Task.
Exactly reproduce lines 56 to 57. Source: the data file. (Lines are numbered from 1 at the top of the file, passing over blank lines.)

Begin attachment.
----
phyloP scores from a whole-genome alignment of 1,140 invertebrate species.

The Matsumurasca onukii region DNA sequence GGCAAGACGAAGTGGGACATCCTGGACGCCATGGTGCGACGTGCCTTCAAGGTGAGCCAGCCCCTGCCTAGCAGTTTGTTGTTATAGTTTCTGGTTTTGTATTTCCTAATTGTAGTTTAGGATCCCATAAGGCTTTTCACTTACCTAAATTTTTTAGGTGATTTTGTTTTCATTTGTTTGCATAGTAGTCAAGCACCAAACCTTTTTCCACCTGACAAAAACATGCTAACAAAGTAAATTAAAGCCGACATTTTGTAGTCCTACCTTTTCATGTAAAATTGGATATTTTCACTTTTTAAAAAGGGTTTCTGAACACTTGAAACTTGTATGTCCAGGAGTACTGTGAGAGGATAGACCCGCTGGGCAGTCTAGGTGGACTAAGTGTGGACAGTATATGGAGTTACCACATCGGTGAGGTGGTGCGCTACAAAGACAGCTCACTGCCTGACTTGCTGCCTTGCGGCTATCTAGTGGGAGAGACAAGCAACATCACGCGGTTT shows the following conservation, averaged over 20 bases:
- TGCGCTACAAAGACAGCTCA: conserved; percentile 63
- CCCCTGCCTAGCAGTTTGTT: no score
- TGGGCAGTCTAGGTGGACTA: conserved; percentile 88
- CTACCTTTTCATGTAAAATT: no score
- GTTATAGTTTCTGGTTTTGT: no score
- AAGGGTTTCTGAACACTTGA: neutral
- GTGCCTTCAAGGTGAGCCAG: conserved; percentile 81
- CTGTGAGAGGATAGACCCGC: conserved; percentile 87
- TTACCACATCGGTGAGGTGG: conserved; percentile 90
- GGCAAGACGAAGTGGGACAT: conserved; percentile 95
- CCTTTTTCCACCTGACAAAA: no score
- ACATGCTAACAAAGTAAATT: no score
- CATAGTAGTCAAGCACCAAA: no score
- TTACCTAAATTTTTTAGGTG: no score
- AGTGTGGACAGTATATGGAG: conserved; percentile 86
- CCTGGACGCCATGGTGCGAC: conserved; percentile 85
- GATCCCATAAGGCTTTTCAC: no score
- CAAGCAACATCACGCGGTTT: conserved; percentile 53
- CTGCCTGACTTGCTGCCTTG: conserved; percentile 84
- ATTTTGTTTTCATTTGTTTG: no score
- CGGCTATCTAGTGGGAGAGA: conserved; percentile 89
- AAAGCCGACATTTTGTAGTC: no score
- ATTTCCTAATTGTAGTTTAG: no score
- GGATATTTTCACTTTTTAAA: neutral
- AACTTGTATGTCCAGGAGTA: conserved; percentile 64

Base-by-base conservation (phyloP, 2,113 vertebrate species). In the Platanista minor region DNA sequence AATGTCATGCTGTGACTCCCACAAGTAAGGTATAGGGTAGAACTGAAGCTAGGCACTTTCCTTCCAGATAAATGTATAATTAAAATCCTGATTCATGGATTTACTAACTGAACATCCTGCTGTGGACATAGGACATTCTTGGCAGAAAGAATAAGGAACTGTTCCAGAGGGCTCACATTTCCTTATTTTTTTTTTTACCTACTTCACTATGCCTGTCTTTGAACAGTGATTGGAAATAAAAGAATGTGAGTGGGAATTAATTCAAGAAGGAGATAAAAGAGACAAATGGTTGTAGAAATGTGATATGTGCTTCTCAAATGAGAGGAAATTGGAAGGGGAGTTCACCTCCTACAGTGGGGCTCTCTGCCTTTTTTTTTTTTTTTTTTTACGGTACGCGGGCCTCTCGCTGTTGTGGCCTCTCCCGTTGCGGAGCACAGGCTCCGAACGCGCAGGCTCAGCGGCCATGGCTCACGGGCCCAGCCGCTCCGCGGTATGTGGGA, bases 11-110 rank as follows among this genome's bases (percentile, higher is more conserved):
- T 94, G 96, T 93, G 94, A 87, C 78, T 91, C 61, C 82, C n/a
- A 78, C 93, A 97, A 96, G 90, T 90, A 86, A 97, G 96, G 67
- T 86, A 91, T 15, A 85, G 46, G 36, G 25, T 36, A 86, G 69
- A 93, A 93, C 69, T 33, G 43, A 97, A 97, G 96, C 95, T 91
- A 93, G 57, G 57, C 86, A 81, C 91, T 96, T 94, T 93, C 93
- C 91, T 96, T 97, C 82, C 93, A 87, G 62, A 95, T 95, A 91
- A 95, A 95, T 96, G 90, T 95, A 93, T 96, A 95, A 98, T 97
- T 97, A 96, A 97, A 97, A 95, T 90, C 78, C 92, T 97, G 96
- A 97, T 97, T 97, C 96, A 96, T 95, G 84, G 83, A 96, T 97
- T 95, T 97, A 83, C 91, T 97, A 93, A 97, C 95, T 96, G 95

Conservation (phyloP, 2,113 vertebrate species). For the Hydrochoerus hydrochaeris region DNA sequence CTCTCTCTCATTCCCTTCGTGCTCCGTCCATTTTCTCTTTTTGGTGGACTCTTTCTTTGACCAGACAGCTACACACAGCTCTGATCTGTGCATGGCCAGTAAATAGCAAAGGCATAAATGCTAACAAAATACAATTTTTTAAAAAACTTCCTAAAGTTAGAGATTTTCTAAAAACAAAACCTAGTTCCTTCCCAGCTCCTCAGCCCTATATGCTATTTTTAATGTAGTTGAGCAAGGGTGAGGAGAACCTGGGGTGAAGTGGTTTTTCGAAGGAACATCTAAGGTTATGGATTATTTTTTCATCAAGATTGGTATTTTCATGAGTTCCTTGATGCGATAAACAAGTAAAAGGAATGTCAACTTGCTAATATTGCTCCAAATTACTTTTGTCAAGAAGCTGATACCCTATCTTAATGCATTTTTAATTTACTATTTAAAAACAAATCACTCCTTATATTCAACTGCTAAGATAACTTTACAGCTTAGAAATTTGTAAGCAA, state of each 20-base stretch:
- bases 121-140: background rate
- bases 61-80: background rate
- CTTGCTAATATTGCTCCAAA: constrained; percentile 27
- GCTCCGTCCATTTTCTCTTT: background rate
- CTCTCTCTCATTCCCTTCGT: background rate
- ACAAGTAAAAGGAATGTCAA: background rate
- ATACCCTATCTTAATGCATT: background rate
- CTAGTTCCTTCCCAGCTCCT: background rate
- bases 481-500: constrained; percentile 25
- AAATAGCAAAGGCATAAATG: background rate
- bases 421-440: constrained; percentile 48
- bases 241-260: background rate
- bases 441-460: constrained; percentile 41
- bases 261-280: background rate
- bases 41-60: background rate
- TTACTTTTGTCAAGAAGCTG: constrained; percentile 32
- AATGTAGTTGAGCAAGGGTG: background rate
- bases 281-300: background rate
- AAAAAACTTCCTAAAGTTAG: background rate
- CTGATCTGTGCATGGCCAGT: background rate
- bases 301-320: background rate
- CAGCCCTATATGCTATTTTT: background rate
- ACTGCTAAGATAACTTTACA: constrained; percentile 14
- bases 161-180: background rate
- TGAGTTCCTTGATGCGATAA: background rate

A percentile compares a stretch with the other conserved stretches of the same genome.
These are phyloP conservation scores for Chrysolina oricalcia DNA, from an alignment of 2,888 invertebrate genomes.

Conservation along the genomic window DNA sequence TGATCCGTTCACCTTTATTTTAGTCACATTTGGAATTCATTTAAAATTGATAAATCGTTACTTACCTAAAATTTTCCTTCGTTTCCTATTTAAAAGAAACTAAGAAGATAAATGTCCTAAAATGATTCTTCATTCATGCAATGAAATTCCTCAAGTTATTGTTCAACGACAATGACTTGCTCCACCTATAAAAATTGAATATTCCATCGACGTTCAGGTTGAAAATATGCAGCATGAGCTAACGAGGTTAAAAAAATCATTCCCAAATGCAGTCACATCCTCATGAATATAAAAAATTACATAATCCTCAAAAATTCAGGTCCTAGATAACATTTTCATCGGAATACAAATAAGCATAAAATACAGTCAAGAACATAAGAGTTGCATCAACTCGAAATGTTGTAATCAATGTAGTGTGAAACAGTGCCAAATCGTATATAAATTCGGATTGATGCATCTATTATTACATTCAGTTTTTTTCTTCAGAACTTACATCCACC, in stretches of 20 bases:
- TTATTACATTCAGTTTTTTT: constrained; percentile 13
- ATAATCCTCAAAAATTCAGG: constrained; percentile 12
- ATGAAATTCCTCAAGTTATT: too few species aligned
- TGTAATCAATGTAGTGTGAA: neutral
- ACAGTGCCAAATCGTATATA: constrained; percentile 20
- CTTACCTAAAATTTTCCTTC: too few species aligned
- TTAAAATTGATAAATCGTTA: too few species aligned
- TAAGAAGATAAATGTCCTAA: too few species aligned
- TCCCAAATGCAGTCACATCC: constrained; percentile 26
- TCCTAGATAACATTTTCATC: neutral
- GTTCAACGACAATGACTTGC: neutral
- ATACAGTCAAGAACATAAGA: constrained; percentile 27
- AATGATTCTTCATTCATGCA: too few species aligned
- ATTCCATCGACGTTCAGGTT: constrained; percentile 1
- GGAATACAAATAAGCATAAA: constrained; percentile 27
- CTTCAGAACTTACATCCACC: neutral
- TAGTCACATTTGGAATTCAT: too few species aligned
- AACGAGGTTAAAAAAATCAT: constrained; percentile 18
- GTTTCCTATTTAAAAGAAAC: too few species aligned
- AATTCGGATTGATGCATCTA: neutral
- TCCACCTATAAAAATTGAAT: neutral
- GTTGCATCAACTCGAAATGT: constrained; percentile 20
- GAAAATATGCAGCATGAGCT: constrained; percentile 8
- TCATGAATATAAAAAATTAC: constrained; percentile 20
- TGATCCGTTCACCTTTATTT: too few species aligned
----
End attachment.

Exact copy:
- AATGTAGTTGAGCAAGGGTG: background rate
- bases 281-300: background rate